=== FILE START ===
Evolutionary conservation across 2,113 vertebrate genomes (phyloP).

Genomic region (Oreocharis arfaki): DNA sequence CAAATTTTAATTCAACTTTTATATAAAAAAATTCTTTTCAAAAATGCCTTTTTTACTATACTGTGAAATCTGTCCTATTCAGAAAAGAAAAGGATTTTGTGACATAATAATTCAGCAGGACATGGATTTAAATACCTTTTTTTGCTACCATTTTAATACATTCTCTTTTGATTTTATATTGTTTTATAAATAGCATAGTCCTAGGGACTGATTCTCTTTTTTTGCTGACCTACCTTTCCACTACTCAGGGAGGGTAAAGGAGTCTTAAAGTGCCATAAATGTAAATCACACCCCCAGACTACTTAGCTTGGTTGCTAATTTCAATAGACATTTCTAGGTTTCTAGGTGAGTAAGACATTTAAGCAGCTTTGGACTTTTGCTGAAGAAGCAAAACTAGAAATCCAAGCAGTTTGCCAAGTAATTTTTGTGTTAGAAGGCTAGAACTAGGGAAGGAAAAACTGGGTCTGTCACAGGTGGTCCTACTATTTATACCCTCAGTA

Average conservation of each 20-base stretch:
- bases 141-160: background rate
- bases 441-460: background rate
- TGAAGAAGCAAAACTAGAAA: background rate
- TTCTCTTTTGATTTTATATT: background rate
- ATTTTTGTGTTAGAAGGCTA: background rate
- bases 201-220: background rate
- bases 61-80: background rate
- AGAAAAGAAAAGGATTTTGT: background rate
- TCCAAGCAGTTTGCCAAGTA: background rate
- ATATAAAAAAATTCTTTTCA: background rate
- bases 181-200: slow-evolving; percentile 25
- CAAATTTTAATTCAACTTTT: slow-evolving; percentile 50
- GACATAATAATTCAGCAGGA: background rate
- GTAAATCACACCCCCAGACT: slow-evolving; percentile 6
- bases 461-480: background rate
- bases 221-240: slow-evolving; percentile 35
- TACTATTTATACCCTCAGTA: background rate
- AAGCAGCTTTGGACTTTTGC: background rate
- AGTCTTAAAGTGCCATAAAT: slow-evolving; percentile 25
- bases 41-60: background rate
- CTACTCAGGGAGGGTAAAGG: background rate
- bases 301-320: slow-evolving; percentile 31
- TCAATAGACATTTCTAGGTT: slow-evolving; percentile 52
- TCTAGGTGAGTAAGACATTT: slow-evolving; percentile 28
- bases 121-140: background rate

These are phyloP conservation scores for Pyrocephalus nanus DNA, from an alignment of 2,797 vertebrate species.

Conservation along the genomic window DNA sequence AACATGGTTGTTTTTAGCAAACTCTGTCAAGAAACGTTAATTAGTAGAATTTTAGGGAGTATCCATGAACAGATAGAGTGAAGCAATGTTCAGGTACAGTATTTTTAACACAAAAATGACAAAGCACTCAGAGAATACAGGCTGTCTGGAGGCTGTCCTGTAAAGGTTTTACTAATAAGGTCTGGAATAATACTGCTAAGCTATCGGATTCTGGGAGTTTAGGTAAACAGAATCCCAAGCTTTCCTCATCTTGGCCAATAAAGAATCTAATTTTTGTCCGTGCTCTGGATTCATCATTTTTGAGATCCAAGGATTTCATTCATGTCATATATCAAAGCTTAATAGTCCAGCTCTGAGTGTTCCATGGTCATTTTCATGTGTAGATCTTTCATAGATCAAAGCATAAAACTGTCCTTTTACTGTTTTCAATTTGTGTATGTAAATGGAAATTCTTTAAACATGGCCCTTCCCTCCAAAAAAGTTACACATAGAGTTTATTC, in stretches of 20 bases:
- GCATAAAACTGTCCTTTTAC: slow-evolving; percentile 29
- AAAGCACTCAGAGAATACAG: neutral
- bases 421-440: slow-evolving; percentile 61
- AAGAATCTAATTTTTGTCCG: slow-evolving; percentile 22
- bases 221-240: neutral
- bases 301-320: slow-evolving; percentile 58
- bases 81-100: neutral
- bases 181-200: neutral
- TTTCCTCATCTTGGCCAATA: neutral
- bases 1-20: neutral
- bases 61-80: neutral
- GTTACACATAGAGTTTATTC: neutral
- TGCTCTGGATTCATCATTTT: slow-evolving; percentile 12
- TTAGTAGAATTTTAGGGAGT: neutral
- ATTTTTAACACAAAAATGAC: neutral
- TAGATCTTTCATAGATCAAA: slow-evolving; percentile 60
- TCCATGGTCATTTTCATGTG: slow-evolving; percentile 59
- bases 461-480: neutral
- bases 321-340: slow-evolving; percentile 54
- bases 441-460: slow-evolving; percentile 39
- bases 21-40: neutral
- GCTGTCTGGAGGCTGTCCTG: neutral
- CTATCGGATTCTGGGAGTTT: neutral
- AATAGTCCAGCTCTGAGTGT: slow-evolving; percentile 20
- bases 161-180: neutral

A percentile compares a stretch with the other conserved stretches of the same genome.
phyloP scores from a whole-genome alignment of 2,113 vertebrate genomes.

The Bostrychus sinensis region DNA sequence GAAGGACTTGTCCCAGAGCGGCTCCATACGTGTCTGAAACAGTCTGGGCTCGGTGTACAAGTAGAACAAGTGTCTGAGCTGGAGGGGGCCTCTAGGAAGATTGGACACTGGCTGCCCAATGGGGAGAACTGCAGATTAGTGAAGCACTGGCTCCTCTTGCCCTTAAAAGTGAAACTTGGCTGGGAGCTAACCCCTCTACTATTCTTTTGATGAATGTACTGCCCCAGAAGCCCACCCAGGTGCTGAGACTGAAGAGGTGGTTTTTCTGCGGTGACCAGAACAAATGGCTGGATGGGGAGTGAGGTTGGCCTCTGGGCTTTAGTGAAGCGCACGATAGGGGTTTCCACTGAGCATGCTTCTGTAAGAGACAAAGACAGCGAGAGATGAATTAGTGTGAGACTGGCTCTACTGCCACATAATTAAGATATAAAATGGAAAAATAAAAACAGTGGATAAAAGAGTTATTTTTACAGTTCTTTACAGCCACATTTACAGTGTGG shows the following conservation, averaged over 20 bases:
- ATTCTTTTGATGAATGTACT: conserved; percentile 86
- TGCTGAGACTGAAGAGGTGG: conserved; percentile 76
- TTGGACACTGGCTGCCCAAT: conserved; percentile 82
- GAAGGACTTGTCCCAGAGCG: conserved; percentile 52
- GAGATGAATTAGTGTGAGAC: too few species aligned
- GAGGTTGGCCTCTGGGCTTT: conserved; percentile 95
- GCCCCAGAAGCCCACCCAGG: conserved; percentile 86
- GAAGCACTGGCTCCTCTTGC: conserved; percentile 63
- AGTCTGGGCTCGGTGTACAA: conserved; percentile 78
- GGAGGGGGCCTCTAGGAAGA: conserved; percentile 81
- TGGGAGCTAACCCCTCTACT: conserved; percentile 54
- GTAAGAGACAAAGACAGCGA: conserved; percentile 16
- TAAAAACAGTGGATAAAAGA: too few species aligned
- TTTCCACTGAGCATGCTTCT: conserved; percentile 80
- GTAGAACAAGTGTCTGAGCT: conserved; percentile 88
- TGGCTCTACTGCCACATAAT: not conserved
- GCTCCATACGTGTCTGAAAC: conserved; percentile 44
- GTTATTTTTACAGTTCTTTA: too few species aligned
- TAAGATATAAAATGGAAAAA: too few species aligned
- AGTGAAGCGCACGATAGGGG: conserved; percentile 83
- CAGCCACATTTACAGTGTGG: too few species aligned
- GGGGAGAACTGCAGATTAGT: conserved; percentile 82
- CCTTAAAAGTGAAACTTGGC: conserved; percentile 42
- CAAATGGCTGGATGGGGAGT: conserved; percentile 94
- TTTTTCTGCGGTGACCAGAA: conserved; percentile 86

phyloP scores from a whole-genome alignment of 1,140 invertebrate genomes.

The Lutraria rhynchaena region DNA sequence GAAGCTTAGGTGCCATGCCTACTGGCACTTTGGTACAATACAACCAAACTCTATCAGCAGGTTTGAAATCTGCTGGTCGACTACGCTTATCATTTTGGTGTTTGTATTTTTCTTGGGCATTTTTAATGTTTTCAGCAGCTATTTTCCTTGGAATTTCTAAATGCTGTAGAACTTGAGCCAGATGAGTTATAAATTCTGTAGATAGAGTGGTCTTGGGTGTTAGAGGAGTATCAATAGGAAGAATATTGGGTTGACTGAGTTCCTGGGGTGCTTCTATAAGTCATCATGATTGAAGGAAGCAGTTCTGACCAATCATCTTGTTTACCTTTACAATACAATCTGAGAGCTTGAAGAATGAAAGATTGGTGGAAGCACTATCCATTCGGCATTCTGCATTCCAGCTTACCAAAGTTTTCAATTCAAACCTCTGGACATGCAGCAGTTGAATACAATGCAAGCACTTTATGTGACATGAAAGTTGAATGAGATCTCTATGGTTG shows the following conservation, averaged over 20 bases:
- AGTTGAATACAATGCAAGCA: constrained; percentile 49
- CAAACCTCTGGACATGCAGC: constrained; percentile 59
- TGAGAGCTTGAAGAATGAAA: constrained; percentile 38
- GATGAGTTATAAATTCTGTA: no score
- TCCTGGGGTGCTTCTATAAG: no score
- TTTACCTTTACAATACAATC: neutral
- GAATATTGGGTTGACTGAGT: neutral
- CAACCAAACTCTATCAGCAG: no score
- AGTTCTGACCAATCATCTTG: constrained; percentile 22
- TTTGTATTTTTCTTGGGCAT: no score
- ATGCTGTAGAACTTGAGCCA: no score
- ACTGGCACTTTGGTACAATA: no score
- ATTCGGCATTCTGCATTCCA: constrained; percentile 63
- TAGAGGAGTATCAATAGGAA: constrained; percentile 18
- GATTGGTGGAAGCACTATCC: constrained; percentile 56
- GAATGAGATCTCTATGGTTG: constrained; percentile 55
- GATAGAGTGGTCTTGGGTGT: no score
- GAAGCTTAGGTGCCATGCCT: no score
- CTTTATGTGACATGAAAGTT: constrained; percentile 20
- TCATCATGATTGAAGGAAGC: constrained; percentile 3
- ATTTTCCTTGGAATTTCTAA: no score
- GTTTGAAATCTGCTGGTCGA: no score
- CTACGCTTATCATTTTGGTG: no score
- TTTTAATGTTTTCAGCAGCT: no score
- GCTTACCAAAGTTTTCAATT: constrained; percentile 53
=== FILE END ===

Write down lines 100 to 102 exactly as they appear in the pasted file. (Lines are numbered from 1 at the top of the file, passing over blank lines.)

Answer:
- GATTGGTGGAAGCACTATCC: constrained; percentile 56
- GAATGAGATCTCTATGGTTG: constrained; percentile 55
- GATAGAGTGGTCTTGGGTGT: no score